This editorial was published by the Columbian of Vancouver, Wash.
Here is a trick question: When is the Nov. 2 election over?
It’s a trick question because despite last Tuesday’s deadline for turning in ballots, the counting continues for several days or, perhaps, weeks. Final votes are not certified until about three weeks after Election Day.
While it might be counterintuitive, this is a good thing. It’s all part of ensuring that every legitimate vote is counted and tabulated correctly.
That can lead to some drama. After the first count on election night — a tally that included a little more than half the submitted ballots — John Blom led Kim Harless by 449 votes in a race for Position 1 on the Vancouver City Council. By Wednesday, the lead was 350 votes, and the following day it was 41 votes.
If the final count is within 2,000 votes and the candidates are separated by one-half of 1 percent or less, a recount is required under state law. There is even the slim possibility of a tie vote and a coin flip to decide the race.
That happened in 2018 for a precinct committee officer position in Clark County. That PCO race, however, had a total of 98 votes, making a tie more likely than in a city council race that will wind up with more than 30,000 votes being counted.
Meanwhile, the counting goes on, often to the consternation of candidates and political wonks. While the process can be frustrating, it serves as a reminder that democracy can be messy — but we wouldn’t trade it for any other system.
During that process, a manual recount of 600 ballots revealed no discrepancies between the hand count and the machine count. “It was perfect,” Clark County Auditor Greg Kimsey said. “There were no discrepancies, which continues an unbroken streak of perfect manual audits.”
With all elections in Washington conducted exclusively by mail, that system sometimes is at the mercy of the U.S. Postal Service. Ballots may be deposited in official drop boxes, but many are returned by mail and must be postmarked by Election Day. With the Postal Service recently extending its deadline for what constitutes “on-time” delivery, the chances of legal ballots arriving several days after the election has increased.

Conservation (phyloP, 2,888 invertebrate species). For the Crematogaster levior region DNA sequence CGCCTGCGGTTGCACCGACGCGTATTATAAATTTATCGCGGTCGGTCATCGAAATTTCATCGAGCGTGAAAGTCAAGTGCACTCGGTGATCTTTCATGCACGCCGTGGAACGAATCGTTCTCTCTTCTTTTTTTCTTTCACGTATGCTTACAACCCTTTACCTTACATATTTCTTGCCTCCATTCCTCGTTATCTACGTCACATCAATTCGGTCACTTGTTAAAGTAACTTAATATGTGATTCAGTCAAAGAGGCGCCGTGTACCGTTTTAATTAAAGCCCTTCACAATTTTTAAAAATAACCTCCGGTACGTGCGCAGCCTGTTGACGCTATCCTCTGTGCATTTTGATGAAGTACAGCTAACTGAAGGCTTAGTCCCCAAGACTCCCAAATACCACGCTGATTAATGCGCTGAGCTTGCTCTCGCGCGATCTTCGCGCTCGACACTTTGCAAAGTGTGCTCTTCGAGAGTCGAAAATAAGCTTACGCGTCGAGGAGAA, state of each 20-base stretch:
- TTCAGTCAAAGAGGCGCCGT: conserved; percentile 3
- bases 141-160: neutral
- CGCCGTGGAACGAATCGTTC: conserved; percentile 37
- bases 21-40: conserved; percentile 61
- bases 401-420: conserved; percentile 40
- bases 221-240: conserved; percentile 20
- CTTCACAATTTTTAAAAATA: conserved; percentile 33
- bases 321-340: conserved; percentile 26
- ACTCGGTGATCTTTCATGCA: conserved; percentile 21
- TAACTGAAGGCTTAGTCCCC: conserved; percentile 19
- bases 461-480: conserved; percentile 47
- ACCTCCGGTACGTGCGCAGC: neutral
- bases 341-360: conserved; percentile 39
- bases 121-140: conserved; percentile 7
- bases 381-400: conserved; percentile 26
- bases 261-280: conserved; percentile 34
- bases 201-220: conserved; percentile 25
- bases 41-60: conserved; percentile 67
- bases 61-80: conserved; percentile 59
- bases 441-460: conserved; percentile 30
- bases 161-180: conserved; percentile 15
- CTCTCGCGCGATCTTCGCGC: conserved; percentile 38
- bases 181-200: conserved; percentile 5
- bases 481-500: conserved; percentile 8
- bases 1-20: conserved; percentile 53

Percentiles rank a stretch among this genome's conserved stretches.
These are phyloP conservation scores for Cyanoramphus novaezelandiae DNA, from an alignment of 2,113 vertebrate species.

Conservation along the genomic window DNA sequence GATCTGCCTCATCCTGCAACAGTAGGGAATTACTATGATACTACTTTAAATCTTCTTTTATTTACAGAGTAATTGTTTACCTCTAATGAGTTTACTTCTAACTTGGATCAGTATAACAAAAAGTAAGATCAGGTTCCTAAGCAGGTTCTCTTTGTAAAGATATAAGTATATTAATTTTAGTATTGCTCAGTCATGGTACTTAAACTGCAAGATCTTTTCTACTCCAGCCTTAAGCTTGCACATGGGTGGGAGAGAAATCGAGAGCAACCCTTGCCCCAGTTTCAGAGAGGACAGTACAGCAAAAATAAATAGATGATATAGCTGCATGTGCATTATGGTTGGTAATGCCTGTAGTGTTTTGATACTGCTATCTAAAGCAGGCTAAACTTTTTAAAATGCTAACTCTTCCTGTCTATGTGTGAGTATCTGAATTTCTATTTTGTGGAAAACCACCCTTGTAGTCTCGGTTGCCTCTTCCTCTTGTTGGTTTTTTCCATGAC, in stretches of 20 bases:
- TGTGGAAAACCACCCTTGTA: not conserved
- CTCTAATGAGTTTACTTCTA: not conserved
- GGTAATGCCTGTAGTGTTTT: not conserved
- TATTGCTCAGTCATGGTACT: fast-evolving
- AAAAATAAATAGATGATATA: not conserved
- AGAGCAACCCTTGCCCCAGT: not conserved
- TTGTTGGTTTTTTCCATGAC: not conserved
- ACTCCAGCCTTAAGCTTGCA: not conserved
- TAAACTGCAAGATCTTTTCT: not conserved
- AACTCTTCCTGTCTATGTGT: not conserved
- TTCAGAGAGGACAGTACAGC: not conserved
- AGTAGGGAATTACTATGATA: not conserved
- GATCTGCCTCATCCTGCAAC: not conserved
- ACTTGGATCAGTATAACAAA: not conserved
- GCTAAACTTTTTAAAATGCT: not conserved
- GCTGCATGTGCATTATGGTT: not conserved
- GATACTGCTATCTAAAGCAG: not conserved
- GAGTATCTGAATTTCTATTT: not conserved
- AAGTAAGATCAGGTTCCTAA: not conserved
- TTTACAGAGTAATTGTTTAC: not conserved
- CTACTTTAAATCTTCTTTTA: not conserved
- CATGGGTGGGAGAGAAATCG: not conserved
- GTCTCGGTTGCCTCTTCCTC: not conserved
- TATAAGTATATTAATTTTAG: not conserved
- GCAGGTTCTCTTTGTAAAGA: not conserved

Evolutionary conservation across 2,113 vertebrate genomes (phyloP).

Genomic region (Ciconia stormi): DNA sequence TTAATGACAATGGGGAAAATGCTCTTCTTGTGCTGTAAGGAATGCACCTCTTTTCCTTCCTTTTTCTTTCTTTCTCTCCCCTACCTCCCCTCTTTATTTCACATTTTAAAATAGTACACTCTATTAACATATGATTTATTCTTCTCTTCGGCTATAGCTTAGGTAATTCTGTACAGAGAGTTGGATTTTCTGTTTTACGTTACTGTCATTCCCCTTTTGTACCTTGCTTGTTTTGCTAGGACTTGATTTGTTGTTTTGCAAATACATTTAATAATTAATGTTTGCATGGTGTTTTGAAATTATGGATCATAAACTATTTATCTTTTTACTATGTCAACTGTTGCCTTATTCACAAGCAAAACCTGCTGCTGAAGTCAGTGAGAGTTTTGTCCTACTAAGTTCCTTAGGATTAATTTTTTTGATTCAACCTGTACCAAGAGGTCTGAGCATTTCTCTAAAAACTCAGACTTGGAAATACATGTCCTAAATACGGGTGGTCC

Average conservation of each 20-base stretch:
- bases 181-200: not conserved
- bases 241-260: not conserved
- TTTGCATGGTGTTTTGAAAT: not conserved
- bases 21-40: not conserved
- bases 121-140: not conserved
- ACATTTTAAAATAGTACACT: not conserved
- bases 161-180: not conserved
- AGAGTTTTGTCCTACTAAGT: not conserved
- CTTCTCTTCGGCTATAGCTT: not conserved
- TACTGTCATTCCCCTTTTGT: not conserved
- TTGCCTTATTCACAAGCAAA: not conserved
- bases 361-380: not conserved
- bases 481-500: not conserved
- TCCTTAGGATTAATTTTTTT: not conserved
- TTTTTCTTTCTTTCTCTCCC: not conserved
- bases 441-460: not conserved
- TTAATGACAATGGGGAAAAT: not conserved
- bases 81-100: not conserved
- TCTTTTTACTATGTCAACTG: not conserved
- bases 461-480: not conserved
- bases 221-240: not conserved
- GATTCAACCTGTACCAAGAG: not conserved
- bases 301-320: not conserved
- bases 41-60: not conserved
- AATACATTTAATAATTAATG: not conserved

Some, including the Columbian’s editorial board in the past, have argued that Election Day should be the deadline for ballots to arrive — as is the case in Oregon. We have since come to our senses.
Requiring that ballots are delivered to officials by Election Day would increase the chances that legitimate ballots would not be counted.
For the 2015 primary election in Clark County, some 800 ballots turned up three days after the election at the U.S. Postal Service’s Mount Hood Distribution Center in Northeast Portland. Through no fault of voters, their ballots took a detour to another state. If ballots were required to arrive at election headquarters by Election Day, those votes would not have counted.
Imagine if a chunk of ballots were mailed two or four or six days before the election but did not arrive on time. Imagine if some ballots mailed two days before the election arrived on time while others did not. With changes in the Postal Service, that is increasingly likely, and allowing an election to turn on that likelihood would be most undemocratic. Accuracy is more important than expediency.
And so we wait. In a digital age when we have grown accustomed to instant gratification, the wait can be frustrating. But it is a small price to pay for free and fair elections in which every legitimate vote counts.